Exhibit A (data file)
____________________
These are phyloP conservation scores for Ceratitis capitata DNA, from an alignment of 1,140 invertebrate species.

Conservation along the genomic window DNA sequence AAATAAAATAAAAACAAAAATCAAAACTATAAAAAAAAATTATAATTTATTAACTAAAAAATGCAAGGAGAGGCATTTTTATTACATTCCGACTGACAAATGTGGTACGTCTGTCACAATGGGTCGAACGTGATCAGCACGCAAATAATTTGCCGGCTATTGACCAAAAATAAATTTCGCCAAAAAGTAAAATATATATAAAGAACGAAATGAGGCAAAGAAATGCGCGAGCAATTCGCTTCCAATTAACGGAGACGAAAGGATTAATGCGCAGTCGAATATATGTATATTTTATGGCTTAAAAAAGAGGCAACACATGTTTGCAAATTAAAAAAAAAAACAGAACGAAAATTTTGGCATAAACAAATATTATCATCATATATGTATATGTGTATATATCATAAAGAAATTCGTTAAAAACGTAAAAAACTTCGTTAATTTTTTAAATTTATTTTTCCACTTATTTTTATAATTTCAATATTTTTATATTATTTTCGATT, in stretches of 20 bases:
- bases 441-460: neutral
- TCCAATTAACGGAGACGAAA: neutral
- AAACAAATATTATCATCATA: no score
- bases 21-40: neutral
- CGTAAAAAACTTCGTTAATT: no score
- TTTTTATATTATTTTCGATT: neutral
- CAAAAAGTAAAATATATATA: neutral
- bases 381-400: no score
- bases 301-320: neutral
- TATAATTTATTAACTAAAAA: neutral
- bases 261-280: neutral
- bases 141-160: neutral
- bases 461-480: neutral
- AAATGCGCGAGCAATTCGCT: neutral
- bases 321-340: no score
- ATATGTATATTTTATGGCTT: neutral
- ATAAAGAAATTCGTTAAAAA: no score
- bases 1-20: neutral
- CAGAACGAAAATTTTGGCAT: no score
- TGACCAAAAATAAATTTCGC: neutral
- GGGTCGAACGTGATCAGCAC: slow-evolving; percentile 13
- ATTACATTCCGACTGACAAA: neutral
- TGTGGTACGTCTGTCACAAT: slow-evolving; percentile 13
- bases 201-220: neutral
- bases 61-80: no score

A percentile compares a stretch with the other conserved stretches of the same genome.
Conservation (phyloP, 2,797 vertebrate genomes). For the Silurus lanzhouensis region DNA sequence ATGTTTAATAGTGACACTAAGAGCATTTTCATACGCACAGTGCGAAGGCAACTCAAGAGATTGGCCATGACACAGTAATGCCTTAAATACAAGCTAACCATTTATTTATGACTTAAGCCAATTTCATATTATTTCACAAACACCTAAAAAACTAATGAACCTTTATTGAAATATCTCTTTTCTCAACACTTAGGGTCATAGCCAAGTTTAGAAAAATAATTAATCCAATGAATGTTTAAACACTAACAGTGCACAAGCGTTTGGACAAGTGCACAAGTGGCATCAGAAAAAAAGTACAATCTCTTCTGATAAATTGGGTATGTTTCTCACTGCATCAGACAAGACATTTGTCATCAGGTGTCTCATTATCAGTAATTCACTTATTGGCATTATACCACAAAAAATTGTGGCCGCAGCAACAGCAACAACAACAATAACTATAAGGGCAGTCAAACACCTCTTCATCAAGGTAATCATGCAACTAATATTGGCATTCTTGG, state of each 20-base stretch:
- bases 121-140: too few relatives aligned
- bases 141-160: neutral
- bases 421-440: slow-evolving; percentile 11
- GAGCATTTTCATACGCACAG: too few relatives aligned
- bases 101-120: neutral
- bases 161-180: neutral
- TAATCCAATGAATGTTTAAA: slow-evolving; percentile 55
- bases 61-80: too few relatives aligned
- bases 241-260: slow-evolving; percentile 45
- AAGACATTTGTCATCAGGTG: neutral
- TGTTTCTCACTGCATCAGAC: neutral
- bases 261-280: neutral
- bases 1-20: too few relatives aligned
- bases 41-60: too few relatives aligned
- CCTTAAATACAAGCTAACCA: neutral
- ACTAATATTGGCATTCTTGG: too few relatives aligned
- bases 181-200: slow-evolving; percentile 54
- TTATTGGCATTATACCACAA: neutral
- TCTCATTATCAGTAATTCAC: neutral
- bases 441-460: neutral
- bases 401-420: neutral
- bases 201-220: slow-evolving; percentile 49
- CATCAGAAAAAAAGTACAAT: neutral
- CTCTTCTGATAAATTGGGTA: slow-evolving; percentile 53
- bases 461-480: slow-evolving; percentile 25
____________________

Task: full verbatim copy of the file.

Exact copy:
These are phyloP conservation scores for Ceratitis capitata DNA, from an alignment of 1,140 invertebrate species.

Conservation along the genomic window DNA sequence AAATAAAATAAAAACAAAAATCAAAACTATAAAAAAAAATTATAATTTATTAACTAAAAAATGCAAGGAGAGGCATTTTTATTACATTCCGACTGACAAATGTGGTACGTCTGTCACAATGGGTCGAACGTGATCAGCACGCAAATAATTTGCCGGCTATTGACCAAAAATAAATTTCGCCAAAAAGTAAAATATATATAAAGAACGAAATGAGGCAAAGAAATGCGCGAGCAATTCGCTTCCAATTAACGGAGACGAAAGGATTAATGCGCAGTCGAATATATGTATATTTTATGGCTTAAAAAAGAGGCAACACATGTTTGCAAATTAAAAAAAAAAACAGAACGAAAATTTTGGCATAAACAAATATTATCATCATATATGTATATGTGTATATATCATAAAGAAATTCGTTAAAAACGTAAAAAACTTCGTTAATTTTTTAAATTTATTTTTCCACTTATTTTTATAATTTCAATATTTTTATATTATTTTCGATT, in stretches of 20 bases:
- bases 441-460: neutral
- TCCAATTAACGGAGACGAAA: neutral
- AAACAAATATTATCATCATA: no score
- bases 21-40: neutral
- CGTAAAAAACTTCGTTAATT: no score
- TTTTTATATTATTTTCGATT: neutral
- CAAAAAGTAAAATATATATA: neutral
- bases 381-400: no score
- bases 301-320: neutral
- TATAATTTATTAACTAAAAA: neutral
- bases 261-280: neutral
- bases 141-160: neutral
- bases 461-480: neutral
- AAATGCGCGAGCAATTCGCT: neutral
- bases 321-340: no score
- ATATGTATATTTTATGGCTT: neutral
- ATAAAGAAATTCGTTAAAAA: no score
- bases 1-20: neutral
- CAGAACGAAAATTTTGGCAT: no score
- TGACCAAAAATAAATTTCGC: neutral
- GGGTCGAACGTGATCAGCAC: slow-evolving; percentile 13
- ATTACATTCCGACTGACAAA: neutral
- TGTGGTACGTCTGTCACAAT: slow-evolving; percentile 13
- bases 201-220: neutral
- bases 61-80: no score

A percentile compares a stretch with the other conserved stretches of the same genome.
Conservation (phyloP, 2,797 vertebrate genomes). For the Silurus lanzhouensis region DNA sequence ATGTTTAATAGTGACACTAAGAGCATTTTCATACGCACAGTGCGAAGGCAACTCAAGAGATTGGCCATGACACAGTAATGCCTTAAATACAAGCTAACCATTTATTTATGACTTAAGCCAATTTCATATTATTTCACAAACACCTAAAAAACTAATGAACCTTTATTGAAATATCTCTTTTCTCAACACTTAGGGTCATAGCCAAGTTTAGAAAAATAATTAATCCAATGAATGTTTAAACACTAACAGTGCACAAGCGTTTGGACAAGTGCACAAGTGGCATCAGAAAAAAAGTACAATCTCTTCTGATAAATTGGGTATGTTTCTCACTGCATCAGACAAGACATTTGTCATCAGGTGTCTCATTATCAGTAATTCACTTATTGGCATTATACCACAAAAAATTGTGGCCGCAGCAACAGCAACAACAACAATAACTATAAGGGCAGTCAAACACCTCTTCATCAAGGTAATCATGCAACTAATATTGGCATTCTTGG, state of each 20-base stretch:
- bases 121-140: too few relatives aligned
- bases 141-160: neutral
- bases 421-440: slow-evolving; percentile 11
- GAGCATTTTCATACGCACAG: too few relatives aligned
- bases 101-120: neutral
- bases 161-180: neutral
- TAATCCAATGAATGTTTAAA: slow-evolving; percentile 55
- bases 61-80: too few relatives aligned
- bases 241-260: slow-evolving; percentile 45
- AAGACATTTGTCATCAGGTG: neutral
- TGTTTCTCACTGCATCAGAC: neutral
- bases 261-280: neutral
- bases 1-20: too few relatives aligned
- bases 41-60: too few relatives aligned
- CCTTAAATACAAGCTAACCA: neutral
- ACTAATATTGGCATTCTTGG: too few relatives aligned
- bases 181-200: slow-evolving; percentile 54
- TTATTGGCATTATACCACAA: neutral
- TCTCATTATCAGTAATTCAC: neutral
- bases 441-460: neutral
- bases 401-420: neutral
- bases 201-220: slow-evolving; percentile 49
- CATCAGAAAAAAAGTACAAT: neutral
- CTCTTCTGATAAATTGGGTA: slow-evolving; percentile 53
- bases 461-480: slow-evolving; percentile 25